Section 55
Chapter 54,272

Maternal protein restriction during pregnancy and/or lactation negatively affects follicular ovarian development and steroidogenesis in the prepubertal rat offspring

Guzmán, C.; García-Becerra, R.ío.; Aguilar-Medina, M.A.; Méndez, I.; Merchant-Larios, H.; Zambrano, E.

Archives of Medical Research 45(4): 294-300


ISSN/ISBN: 1873-5487
PMID: 24819035
DOI: 10.1016/j.arcmed.2014.05.005
Accession: 054271705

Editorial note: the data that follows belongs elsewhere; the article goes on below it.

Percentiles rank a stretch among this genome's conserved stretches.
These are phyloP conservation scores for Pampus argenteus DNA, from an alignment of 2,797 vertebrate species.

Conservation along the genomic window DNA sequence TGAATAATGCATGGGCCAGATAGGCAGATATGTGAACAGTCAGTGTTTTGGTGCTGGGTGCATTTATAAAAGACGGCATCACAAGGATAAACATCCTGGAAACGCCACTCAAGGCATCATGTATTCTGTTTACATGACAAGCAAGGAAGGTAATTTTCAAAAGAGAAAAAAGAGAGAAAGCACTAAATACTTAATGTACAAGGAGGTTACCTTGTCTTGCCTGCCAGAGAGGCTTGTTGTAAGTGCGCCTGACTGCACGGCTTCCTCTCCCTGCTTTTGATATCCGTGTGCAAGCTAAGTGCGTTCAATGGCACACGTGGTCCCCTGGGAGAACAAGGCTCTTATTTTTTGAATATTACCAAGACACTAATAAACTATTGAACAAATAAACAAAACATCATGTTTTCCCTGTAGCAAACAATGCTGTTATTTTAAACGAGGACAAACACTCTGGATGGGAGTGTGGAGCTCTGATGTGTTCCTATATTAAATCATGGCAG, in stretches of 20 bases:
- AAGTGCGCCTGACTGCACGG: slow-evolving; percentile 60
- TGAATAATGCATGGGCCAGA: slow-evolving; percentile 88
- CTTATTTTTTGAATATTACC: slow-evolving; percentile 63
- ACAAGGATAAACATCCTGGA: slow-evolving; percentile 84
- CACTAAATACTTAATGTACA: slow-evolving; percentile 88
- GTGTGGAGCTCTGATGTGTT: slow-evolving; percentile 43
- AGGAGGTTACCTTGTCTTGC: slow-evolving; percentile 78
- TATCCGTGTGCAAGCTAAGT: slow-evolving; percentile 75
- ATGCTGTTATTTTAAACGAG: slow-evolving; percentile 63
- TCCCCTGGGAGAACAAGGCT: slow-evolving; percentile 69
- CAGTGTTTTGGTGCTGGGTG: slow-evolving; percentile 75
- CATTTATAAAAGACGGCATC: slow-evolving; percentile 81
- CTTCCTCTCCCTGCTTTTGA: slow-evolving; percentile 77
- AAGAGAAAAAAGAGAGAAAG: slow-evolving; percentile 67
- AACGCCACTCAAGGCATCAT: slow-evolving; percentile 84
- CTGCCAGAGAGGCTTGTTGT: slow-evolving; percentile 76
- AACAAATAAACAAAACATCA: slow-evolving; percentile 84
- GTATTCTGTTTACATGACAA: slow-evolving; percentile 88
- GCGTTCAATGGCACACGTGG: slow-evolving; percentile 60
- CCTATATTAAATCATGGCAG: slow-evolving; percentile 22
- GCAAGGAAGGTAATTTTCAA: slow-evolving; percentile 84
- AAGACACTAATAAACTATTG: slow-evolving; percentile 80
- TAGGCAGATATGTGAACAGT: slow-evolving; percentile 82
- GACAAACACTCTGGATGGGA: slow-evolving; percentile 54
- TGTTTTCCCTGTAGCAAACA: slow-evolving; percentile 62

Maternal protein restriction during rat pregnancy and lactation is associated with alterations in reproductive function of female offspring including delayed onset of puberty, decreased fertility and premature reproductive aging. These alterations may be related to ovarian prepubertal development, distribution of follicle populations and their steroidogenic capacities. We undertook this study to evaluate the ovarian function of prepubertal female offspring exposed to maternal protein restriction during pregnancy and/or lactation. Adult female Wistar rats were fed a control (C-20% casein diet) or restricted isocaloric diet (R-10% casein) during pregnancy--first letter--and lactation--second letter, to form four groups, CC, RR, CR, RC. Ovaries were collected from 21-day-old female offspring. Preantral and antral follicles were quantified and mRNA expression of key genes involved in follicular development and steroidogenesis (gonadotropin receptors, StAR, P450scc and P450 aromatase) was evaluated. Serum gonadotropin levels were measured. Significantly decreased numbers of preantral and antral follicles were observed in CR and RC ovaries compared with CC. LH levels were lower and FSH higher in CR pups. mRNA expression of LH receptor (LH-R) was decreased in RR in comparison with the other groups. CR and RC expressed higher StAR, RC increased and RR decreased P450scc, whereas RR and CR decreased aromatase expression in comparison with CC. Maternal protein restriction influences prepubertal ovarian follicular number and steroidogenic function in the rat offspring, although RR and CR nutritional schemes have similar outcomes, the mechanisms affecting ovarian function are at different levels of the hypothalamic-pituitary-ovarian axis.

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